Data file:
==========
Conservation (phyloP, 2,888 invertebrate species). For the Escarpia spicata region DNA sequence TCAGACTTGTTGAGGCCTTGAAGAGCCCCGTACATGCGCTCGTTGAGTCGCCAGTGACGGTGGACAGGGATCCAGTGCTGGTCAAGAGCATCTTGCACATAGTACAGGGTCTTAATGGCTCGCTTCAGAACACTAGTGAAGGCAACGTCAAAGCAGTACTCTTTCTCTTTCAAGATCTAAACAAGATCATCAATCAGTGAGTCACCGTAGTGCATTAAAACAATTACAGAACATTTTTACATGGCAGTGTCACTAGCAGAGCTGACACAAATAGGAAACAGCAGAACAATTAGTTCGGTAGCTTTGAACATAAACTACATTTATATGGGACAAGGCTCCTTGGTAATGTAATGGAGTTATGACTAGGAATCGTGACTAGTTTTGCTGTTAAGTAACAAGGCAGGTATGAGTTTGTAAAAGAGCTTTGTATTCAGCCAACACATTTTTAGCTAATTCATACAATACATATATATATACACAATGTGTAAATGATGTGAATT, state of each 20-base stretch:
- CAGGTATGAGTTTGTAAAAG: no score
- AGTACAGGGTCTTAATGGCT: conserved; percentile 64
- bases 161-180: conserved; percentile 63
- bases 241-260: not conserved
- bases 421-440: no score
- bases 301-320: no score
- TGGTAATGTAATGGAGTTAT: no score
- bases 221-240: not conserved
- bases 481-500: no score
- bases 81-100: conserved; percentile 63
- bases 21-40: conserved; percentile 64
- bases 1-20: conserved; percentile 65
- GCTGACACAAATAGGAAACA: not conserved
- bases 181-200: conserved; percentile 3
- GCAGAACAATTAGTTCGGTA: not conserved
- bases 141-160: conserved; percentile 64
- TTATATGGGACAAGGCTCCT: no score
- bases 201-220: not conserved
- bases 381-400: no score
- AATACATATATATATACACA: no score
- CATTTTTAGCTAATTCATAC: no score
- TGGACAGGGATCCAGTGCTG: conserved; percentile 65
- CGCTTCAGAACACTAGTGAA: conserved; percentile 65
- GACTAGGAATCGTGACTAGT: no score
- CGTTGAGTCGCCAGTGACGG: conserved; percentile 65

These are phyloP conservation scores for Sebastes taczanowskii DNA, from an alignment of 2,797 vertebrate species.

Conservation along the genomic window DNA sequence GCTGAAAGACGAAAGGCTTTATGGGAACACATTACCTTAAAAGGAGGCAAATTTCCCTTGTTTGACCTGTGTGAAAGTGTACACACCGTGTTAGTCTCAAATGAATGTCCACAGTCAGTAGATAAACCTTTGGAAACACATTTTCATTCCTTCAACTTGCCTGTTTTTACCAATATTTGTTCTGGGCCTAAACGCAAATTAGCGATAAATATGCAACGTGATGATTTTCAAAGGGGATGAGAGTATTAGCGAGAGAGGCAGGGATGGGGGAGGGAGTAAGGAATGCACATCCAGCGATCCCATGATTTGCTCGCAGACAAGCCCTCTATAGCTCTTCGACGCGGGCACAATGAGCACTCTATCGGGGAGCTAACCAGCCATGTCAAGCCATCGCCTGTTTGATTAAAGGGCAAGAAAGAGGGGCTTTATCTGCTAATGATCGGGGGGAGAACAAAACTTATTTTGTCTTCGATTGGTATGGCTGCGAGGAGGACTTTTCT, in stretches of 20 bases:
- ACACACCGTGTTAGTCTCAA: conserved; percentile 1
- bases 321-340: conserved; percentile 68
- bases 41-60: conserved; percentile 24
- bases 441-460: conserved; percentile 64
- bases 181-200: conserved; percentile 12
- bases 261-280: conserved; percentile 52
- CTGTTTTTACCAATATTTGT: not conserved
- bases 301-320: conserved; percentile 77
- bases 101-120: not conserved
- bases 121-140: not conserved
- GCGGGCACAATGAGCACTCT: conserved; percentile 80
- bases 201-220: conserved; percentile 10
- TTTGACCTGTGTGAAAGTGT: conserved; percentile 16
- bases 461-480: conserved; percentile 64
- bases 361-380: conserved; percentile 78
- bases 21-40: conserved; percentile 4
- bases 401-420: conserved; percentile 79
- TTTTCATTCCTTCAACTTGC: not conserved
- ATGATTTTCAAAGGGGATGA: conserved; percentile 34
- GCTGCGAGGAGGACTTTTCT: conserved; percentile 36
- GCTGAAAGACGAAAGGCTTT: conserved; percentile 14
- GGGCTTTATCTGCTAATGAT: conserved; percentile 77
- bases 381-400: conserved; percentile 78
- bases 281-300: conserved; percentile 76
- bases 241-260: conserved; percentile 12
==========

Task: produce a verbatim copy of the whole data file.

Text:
Conservation (phyloP, 2,888 invertebrate species). For the Escarpia spicata region DNA sequence TCAGACTTGTTGAGGCCTTGAAGAGCCCCGTACATGCGCTCGTTGAGTCGCCAGTGACGGTGGACAGGGATCCAGTGCTGGTCAAGAGCATCTTGCACATAGTACAGGGTCTTAATGGCTCGCTTCAGAACACTAGTGAAGGCAACGTCAAAGCAGTACTCTTTCTCTTTCAAGATCTAAACAAGATCATCAATCAGTGAGTCACCGTAGTGCATTAAAACAATTACAGAACATTTTTACATGGCAGTGTCACTAGCAGAGCTGACACAAATAGGAAACAGCAGAACAATTAGTTCGGTAGCTTTGAACATAAACTACATTTATATGGGACAAGGCTCCTTGGTAATGTAATGGAGTTATGACTAGGAATCGTGACTAGTTTTGCTGTTAAGTAACAAGGCAGGTATGAGTTTGTAAAAGAGCTTTGTATTCAGCCAACACATTTTTAGCTAATTCATACAATACATATATATATACACAATGTGTAAATGATGTGAATT, state of each 20-base stretch:
- CAGGTATGAGTTTGTAAAAG: no score
- AGTACAGGGTCTTAATGGCT: conserved; percentile 64
- bases 161-180: conserved; percentile 63
- bases 241-260: not conserved
- bases 421-440: no score
- bases 301-320: no score
- TGGTAATGTAATGGAGTTAT: no score
- bases 221-240: not conserved
- bases 481-500: no score
- bases 81-100: conserved; percentile 63
- bases 21-40: conserved; percentile 64
- bases 1-20: conserved; percentile 65
- GCTGACACAAATAGGAAACA: not conserved
- bases 181-200: conserved; percentile 3
- GCAGAACAATTAGTTCGGTA: not conserved
- bases 141-160: conserved; percentile 64
- TTATATGGGACAAGGCTCCT: no score
- bases 201-220: not conserved
- bases 381-400: no score
- AATACATATATATATACACA: no score
- CATTTTTAGCTAATTCATAC: no score
- TGGACAGGGATCCAGTGCTG: conserved; percentile 65
- CGCTTCAGAACACTAGTGAA: conserved; percentile 65
- GACTAGGAATCGTGACTAGT: no score
- CGTTGAGTCGCCAGTGACGG: conserved; percentile 65

These are phyloP conservation scores for Sebastes taczanowskii DNA, from an alignment of 2,797 vertebrate species.

Conservation along the genomic window DNA sequence GCTGAAAGACGAAAGGCTTTATGGGAACACATTACCTTAAAAGGAGGCAAATTTCCCTTGTTTGACCTGTGTGAAAGTGTACACACCGTGTTAGTCTCAAATGAATGTCCACAGTCAGTAGATAAACCTTTGGAAACACATTTTCATTCCTTCAACTTGCCTGTTTTTACCAATATTTGTTCTGGGCCTAAACGCAAATTAGCGATAAATATGCAACGTGATGATTTTCAAAGGGGATGAGAGTATTAGCGAGAGAGGCAGGGATGGGGGAGGGAGTAAGGAATGCACATCCAGCGATCCCATGATTTGCTCGCAGACAAGCCCTCTATAGCTCTTCGACGCGGGCACAATGAGCACTCTATCGGGGAGCTAACCAGCCATGTCAAGCCATCGCCTGTTTGATTAAAGGGCAAGAAAGAGGGGCTTTATCTGCTAATGATCGGGGGGAGAACAAAACTTATTTTGTCTTCGATTGGTATGGCTGCGAGGAGGACTTTTCT, in stretches of 20 bases:
- ACACACCGTGTTAGTCTCAA: conserved; percentile 1
- bases 321-340: conserved; percentile 68
- bases 41-60: conserved; percentile 24
- bases 441-460: conserved; percentile 64
- bases 181-200: conserved; percentile 12
- bases 261-280: conserved; percentile 52
- CTGTTTTTACCAATATTTGT: not conserved
- bases 301-320: conserved; percentile 77
- bases 101-120: not conserved
- bases 121-140: not conserved
- GCGGGCACAATGAGCACTCT: conserved; percentile 80
- bases 201-220: conserved; percentile 10
- TTTGACCTGTGTGAAAGTGT: conserved; percentile 16
- bases 461-480: conserved; percentile 64
- bases 361-380: conserved; percentile 78
- bases 21-40: conserved; percentile 4
- bases 401-420: conserved; percentile 79
- TTTTCATTCCTTCAACTTGC: not conserved
- ATGATTTTCAAAGGGGATGA: conserved; percentile 34
- GCTGCGAGGAGGACTTTTCT: conserved; percentile 36
- GCTGAAAGACGAAAGGCTTT: conserved; percentile 14
- GGGCTTTATCTGCTAATGAT: conserved; percentile 77
- bases 381-400: conserved; percentile 78
- bases 281-300: conserved; percentile 76
- bases 241-260: conserved; percentile 12